I know some say it's too small to live aboard but I want to prove them wrong.

    There have been a few advances in technology of late that makes a live aboard life easier.

    For example, these new atmospheric water generators. Far better than storing fresh water. https://youtu.be/_CAs9VzgLOE


    I love the little stoves that can charge a battery while you cook you freshly caught fish.
    http://gizmodo.com/adventure-tested-biolite-campstove-review-1601840438

    Then the micro wind generators http://www.treehugger.com/wind-technology/tiny-portable-vertical-wind-turbine.html

    and solar panels, and a good smart phone is all you need for local gps navigation. I won't be going offshore. A handheld vhf and now led small battery navigation lights.

    I will always have some line and feathers for small white fish, and at least one fold flat fish/shellfish trap to set every evening. I love fishing so a great little telescopic fishing rod and a good selection of artificial lures.

    I'm also interested in collecting seaweed and riverbank wild food, so I want to live as self reliant as possible. Even this little 8' boat can be a very exciting livaboad, be able to hang my washing and make it very homely and comfortable.
     
  9. jfraymond
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    jfraymond Junior Member

    the gorfnik guy also has a blog iirc and has taken several trips in it. They also iirc have several shantyboat variations of the pdr hull. check out duckworks if your interested in small boats that might meet your needs.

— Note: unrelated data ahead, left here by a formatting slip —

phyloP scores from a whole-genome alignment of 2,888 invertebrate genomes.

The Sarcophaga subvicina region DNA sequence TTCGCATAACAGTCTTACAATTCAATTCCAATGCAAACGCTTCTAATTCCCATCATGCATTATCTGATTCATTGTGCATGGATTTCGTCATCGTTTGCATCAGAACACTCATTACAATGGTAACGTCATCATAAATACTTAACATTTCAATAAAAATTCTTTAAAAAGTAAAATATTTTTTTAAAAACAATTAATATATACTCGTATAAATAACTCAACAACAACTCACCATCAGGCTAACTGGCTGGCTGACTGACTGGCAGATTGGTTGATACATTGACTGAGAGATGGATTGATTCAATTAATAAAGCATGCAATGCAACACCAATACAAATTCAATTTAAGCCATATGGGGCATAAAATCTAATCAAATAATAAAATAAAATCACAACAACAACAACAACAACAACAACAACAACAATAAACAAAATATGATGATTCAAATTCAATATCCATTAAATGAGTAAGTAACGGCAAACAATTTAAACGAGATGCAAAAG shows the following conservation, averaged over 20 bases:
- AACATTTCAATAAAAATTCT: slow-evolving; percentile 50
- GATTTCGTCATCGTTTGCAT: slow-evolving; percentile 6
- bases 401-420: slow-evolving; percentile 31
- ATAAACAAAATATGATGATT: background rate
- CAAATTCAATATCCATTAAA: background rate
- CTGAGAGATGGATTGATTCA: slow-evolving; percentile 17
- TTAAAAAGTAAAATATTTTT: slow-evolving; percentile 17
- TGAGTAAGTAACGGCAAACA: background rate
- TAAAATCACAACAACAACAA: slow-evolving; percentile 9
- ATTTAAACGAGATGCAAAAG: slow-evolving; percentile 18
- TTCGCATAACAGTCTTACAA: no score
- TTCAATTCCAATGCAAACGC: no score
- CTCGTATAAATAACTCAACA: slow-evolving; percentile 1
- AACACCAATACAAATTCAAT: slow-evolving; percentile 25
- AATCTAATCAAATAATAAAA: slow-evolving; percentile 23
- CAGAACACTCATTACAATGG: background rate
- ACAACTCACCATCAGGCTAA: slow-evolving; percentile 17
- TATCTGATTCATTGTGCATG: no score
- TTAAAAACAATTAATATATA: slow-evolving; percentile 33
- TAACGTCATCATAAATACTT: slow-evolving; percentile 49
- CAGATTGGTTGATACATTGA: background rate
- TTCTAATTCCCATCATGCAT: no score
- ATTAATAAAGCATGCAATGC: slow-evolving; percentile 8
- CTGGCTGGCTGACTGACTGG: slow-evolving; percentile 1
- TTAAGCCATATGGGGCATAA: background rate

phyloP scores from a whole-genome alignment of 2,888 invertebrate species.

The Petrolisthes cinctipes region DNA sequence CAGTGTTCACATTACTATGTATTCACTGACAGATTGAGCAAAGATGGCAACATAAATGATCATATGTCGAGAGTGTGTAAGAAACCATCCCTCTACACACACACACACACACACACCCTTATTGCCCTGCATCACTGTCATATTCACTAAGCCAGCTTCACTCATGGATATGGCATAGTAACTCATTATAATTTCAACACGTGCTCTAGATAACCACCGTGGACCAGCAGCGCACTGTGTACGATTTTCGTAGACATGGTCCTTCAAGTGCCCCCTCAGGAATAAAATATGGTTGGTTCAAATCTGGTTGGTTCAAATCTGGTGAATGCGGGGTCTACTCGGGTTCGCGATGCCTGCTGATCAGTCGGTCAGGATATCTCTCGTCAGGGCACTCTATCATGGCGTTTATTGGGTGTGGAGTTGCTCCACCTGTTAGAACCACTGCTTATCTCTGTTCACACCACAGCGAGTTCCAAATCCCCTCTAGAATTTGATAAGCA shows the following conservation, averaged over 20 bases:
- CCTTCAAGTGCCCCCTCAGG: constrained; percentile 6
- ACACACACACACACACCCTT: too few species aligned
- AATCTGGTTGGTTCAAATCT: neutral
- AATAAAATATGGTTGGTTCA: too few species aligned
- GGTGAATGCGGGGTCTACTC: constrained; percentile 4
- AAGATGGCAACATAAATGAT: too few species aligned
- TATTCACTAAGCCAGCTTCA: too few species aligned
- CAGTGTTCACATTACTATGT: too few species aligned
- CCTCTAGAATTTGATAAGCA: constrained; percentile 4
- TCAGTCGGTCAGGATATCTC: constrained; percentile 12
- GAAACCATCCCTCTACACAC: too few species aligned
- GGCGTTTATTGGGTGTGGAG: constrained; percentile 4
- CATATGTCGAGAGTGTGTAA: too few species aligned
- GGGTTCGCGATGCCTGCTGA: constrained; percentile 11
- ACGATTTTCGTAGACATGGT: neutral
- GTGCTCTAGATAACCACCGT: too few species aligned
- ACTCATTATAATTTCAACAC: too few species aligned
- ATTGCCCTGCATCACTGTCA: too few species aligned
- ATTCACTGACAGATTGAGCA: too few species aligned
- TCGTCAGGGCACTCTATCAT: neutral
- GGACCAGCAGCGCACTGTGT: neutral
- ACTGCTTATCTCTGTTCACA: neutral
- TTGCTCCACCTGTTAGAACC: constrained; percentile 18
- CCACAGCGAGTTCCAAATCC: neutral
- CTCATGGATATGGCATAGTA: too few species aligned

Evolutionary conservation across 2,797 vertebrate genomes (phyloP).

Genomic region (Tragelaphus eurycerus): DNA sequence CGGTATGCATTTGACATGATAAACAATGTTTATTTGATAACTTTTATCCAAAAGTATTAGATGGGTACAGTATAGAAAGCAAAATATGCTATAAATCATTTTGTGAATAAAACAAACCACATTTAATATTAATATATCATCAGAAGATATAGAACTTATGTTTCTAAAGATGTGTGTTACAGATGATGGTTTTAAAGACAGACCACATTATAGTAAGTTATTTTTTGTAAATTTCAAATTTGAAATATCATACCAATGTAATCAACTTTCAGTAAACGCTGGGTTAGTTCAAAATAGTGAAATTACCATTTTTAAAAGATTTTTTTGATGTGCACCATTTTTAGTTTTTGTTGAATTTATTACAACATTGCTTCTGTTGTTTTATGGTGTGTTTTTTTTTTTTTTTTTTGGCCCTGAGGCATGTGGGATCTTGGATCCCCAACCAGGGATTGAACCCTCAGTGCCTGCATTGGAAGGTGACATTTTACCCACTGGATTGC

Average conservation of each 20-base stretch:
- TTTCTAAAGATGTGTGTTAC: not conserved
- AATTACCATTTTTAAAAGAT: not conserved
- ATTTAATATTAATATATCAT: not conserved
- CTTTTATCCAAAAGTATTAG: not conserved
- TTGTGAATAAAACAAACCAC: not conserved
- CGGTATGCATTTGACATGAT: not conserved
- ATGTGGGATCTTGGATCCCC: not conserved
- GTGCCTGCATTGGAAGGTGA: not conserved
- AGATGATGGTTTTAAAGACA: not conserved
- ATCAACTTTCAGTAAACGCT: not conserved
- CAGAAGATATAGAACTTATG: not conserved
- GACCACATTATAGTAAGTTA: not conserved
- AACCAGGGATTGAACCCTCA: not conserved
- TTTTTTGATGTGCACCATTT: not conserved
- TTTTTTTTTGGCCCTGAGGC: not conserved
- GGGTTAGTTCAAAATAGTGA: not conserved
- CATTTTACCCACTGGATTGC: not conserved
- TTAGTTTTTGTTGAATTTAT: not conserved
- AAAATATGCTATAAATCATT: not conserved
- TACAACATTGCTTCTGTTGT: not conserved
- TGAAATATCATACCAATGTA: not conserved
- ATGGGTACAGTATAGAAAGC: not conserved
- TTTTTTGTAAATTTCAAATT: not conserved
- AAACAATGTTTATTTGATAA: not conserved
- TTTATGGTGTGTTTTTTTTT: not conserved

Personally I'm in the process of building a disposable enigma inspired 14' sharpie for fishing use out of foam and poormans fiberglass as a experiment. have less than $200 in it and can pick it up with one hand. Will see if its durable enough for more than a few trips when im done.
     
  10. Silvertooth
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    Silvertooth Junior Member

    Can you please post a link to that blog?
     
  11. Silvertooth
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    Silvertooth Junior Member

    Sounds so interesting, what is poor mans fibreglass?
     
  12. Angélique
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    Angélique aka Angel (only by name)

    Poor Man's Fiberglass

    The most cheap meaning of "poor man's fibreglass" is:

    Canvas impregnated with paint, though you could best use exterior paint for things that get wet, and epoxy would be the better option for boats I think, and of course the next better option is to use fiberglass, but by then you've lost the poor man's aspect.
     
  13. Angélique
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    Angélique aka Angel (only by name)

  14. Silvertooth
    Joined: Nov 2016
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    Silvertooth Junior Member

    Thanks for that, yes it would be cheap.

    I'm thinking as its so small, I will go for quarter inch marine ply, with Kevlar matting and instead of resin go for all epoxy.

    I know it's extravagant, but the strength to weight ratio is excellent. I want to keep it very light and very strong.
     

  15. jfraymond
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    jfraymond Junior Member

    like Angelique said.... you glue down canvas and saturate with exterior paint. just like ships from before real fiberglass used to protect the wood decks.

    saw a instructable of a foam kayak about it and was curious so I built a scaled up version of enigma real quick with 5 sheets of XPS, a 30x15 painters canvas and enamel paint. its surprisingly strong so far...Ive added some 3/4" corner mold around the sheer to further stiffen it up and 2x4 frame so to speak for the mast step. and even have a foam rigid wingsail built for it....lol

    need to update the thread but here is link to a few pics of it as ive piddled along
    http://www.texaskayakfisherman.com/...t=236909&sid=394d3068c345a7be236075f9173a9cee